Homelessness is a growing problem in America, with more than 500,000 people experiencing homelessness on any given night. Particularly in big cities where rents are high, more and more people are finding it difficult to find and maintain secure housing. Sheltering the homeless is one of the corporal works of mercy, and so Catholic charities throughout the country are working to shelter and support those without permanent housing.
To offer some insight into how Catholics are combating homelessness, John Westerville, CEO of Catholic Charities of the Archdiocese of Newark, stopped by Morning Air® and shared what his organization provides to those in his community experiencing homelessness. Having worked for Catholic Charities for 36 years, John shared how the organization’s approach to homelessness has changed over the years.
“Right now we have seven different shelters throughout the Archdiocese,” he explained. “When we first started over 100 years ago, we would fight homelessness just through emergency response, mostly food and shelter at the time. But as we have seen over the many years, that has changed. Now we offer comprehensive services to the individuals, which do prevention. We try to get a head start with trying to keep people from getting into homelessness, so we’re also providing counseling and case management services.”
“This is much needed,” he emphasized. “It’s called wraparound services because you can get an individual into housing, but … Catholic Charities provides a whole list of services between having housing counseling, substance abuse, mental health services, and trying to get the individual find out what causes the homelessness to begin with.”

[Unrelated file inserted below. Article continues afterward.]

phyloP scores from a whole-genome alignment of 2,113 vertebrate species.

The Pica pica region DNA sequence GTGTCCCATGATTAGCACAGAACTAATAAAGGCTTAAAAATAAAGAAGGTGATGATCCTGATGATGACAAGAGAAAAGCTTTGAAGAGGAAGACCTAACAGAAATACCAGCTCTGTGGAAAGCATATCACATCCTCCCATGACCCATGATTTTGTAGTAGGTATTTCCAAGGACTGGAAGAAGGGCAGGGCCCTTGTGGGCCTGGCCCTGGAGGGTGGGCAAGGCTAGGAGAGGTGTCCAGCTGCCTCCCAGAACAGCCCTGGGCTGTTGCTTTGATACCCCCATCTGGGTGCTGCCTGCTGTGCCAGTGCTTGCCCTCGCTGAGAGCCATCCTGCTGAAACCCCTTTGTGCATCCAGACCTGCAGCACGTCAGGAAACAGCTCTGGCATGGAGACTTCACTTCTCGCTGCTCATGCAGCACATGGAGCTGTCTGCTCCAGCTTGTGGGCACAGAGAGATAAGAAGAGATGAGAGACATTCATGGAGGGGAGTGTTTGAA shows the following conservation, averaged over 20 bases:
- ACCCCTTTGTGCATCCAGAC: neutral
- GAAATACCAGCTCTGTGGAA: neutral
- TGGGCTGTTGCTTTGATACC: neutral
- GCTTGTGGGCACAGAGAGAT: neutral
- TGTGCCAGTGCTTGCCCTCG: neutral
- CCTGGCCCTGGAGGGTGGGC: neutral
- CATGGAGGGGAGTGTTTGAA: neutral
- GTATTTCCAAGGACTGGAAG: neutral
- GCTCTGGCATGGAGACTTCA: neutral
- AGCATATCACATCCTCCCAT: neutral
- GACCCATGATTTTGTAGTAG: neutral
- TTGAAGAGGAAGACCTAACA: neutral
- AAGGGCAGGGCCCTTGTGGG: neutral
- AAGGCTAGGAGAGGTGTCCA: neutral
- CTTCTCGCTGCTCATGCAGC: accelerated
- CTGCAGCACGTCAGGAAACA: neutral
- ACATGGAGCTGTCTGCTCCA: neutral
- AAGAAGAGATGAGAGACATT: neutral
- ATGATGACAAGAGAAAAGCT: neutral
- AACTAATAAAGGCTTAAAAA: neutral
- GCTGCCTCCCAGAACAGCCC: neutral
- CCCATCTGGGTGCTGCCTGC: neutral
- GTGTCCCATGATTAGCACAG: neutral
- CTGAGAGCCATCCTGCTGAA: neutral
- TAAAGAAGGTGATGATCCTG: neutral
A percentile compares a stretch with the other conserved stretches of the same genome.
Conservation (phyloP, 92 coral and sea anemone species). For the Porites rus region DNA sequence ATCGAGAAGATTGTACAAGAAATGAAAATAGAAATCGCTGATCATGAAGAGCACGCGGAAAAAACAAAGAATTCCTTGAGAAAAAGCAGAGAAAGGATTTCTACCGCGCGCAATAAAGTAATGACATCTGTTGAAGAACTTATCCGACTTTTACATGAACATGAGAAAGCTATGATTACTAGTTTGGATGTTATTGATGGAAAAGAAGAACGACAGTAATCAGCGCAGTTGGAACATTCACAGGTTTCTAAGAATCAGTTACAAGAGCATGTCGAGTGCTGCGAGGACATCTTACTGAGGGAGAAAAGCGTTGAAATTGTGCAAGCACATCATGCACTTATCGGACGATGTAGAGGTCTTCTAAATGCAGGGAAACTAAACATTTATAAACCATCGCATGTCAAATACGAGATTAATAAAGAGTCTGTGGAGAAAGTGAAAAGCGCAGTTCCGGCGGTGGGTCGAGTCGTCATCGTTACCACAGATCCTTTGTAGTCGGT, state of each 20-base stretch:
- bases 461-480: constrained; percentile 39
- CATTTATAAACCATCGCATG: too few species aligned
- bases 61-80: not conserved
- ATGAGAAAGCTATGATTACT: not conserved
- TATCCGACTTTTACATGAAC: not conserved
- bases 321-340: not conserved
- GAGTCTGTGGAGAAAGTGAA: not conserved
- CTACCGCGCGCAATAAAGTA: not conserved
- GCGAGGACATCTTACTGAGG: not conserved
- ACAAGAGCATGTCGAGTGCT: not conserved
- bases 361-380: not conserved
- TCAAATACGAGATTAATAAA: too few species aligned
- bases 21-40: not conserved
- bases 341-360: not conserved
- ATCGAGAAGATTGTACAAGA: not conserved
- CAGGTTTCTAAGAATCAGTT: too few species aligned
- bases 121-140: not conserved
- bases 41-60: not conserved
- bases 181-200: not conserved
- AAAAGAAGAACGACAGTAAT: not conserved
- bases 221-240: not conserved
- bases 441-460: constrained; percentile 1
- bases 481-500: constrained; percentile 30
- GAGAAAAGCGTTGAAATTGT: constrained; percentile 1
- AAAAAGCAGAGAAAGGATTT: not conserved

This work toward prevention is helpful not only in addressing the causes of homelessness in the lives of different individuals, but also in relieving homeless shelters that are consistently at capacity.
“Our shelters are already full, unfortunately,” John reported. “About 335 beds a night are full every night. When I started in this agency about 36 years ago we had periods of time, during the summers, we saw less coming into our shelters. But unfortunately, the last couple of years, we’ve been full every night.”
But despite the Catholic Charities shelters being at capacity, John explained they are still working to serve those they cannot shelter themselves, by working with other organizations in their area. He told Morning Air host John Harper, “We’re already working with government agencies to become a shelter provider in their community, to try to bring more people into our shelters. Again, you know, our beds are only at 335. We can only hold that much, unfortunately. We try to work with other shelters, and we’re working with the Port Authority in Jersey City to do services as well.”
In many cities, the price of rent for even a studio apartment can be prohibitive, and it becomes a barrier to getting people out of homelessness and into more permanent housing. In the Archdiocese of Newark many are experiencing this inability to afford housing despite being employed. John explained that Catholic Charities is working to address this problem by working to bring affordable housing to high cost of living areas.
“We build affordable housing throughout the four counties and we’re working with other dioceses across New Jersey to build affordable housing,” he explained. “It’s much needed. As you said, people have funding but they just don’t have enough. In Hudson County specifically, a studio apartment is going for $1,300, and we see more and more trying to get homeless people through the system and trying to get permanent housing for them becomes very difficult when the rents are so expensive.”
“We’re working on trying to provide services that will get them back into a job getting ability to pay for rent. But again, affordable housing. We will be building a new shelter in Jersey City and on top of the shelter we’re going to divide 15 apartments for housing. Again, just a small amount of units but a major impact on helping those in the community who are homeless.”
Listen to the full conversation below: